Reading about surviving racial discrimination offered one member `hope and
courage [to] rise again from a period of wastage, damage and hurt.' In the
most powerfully evidential case, a refugee who had been threatened with
repatriation was brought out of a panic attack simply by focusing on the
auditory rhythm of a poem being read aloud [A].
Collectively empathising with literary characters and themes together
allowed members to form a community that served as an antidote to the
isolating experience of seeking asylum in the UK. The shared act of
entering into fictional worlds prompted one refugee to describe her group
as a `new family' that `helps me have the sense of belonging.' The group
accordingly renamed itself `Tweyambe!,' a Lugandan expression meaning
`let's help each other!' Forming community not only restored refugees'
confidence, it inspired them to see how they might contribute to British
society. Having been granted asylum, 75% of the pilot group have now
entered training as foster parents, teaching assistants, or nurses. As one
refugee remarked, identification with a fictional character caused her to
`think of ways of helping the British community' [A].
In response to readings, members are also encouraged to produce their own
poetry in creative writing group sessions, and this has improved their
written and spoken communication skills. The STAR group facilitator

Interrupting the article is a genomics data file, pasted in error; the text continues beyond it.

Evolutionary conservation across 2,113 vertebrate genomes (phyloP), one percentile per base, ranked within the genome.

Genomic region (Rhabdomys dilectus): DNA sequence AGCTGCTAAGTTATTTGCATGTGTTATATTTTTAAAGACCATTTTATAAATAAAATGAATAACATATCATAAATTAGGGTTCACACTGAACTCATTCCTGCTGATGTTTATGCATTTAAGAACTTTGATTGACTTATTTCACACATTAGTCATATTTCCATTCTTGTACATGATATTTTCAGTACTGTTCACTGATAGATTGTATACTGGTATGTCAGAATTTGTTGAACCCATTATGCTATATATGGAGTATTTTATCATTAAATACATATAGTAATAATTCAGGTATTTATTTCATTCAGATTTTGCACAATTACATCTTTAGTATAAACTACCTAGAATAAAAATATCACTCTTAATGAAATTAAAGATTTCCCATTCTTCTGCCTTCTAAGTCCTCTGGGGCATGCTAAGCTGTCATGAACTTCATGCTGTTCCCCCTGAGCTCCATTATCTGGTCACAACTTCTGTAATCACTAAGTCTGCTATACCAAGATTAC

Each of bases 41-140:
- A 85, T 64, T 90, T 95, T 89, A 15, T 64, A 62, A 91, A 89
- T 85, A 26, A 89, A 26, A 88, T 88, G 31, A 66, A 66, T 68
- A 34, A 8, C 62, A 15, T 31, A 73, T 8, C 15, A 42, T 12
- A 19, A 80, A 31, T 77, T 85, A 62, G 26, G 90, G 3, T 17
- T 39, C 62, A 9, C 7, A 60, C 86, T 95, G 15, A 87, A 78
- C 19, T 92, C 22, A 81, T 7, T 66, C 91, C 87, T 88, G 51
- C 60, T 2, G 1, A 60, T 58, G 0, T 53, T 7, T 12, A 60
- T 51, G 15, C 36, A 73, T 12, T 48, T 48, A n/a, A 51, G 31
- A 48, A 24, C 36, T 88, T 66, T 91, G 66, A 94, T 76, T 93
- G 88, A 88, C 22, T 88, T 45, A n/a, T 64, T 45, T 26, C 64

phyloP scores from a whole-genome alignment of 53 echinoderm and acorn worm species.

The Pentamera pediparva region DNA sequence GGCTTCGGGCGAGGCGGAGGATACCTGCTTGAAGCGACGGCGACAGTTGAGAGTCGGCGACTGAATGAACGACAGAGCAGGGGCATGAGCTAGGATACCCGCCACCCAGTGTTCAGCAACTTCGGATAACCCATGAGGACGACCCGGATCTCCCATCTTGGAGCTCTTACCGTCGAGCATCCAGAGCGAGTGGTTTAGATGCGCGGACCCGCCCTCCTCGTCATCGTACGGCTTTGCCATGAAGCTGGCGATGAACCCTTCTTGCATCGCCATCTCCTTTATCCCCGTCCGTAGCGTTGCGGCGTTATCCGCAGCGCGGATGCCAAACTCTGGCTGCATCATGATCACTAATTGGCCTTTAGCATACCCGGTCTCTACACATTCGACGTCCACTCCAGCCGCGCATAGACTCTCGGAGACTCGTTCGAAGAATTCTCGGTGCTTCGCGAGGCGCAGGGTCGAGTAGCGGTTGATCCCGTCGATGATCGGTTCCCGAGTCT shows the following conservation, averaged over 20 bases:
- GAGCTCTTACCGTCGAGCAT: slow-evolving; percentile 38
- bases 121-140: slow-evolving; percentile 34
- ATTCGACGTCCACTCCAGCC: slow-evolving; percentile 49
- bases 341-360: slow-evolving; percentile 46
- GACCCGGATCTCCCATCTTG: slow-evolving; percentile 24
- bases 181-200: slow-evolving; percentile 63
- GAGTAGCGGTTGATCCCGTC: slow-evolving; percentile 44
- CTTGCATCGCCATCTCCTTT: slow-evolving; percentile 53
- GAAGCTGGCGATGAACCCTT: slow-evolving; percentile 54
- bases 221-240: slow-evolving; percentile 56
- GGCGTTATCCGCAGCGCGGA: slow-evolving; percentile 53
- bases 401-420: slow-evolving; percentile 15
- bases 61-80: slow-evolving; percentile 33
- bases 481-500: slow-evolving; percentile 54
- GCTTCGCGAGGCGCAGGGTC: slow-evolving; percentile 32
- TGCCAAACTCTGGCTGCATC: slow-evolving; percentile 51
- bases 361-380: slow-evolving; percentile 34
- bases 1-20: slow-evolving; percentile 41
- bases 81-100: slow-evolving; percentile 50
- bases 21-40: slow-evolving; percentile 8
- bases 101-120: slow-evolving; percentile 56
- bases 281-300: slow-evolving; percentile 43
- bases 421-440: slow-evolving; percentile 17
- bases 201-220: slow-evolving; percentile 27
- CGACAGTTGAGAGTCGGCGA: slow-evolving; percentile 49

reported that `the continual dialogue, increasing our understanding of
each other's work, has led to [...] members seeing the reading group as a
complementary "intermediate group" to the general conversation classes.'
One member commented that `every single class has helped us understand
more about how to write and speak.' Participants recommended bibliotherapy
to other refugees who are struggling with English [B]. By improving
English literacy skills, participants were in an improved position to
complete job applications and seek employment. At the same time, these
poems have helped to raise public awareness of the ill treatment of asylum
seekers. Members have performed their poetry at public events such as
`Leeds: City of Sanctuary' (May 2011) and have published poems in journals
such as Moving Worlds, the webpages of refugee organisations (e.g.
and as part of a Refugee Week poster display.
ii) The imbedding of Durrant's model of bibliotherapy within partner
- SOLACE is convinced of the long-term benefits of bibliotherapy and has
now adopted it as the primary form of group therapy at their counselling
and advocacy centre [E]. This has in turn led refugees to view the
organisation not just in terms of access to services but as a base for
community. The Clinical Manager of SOLACE, who also acts as an advisor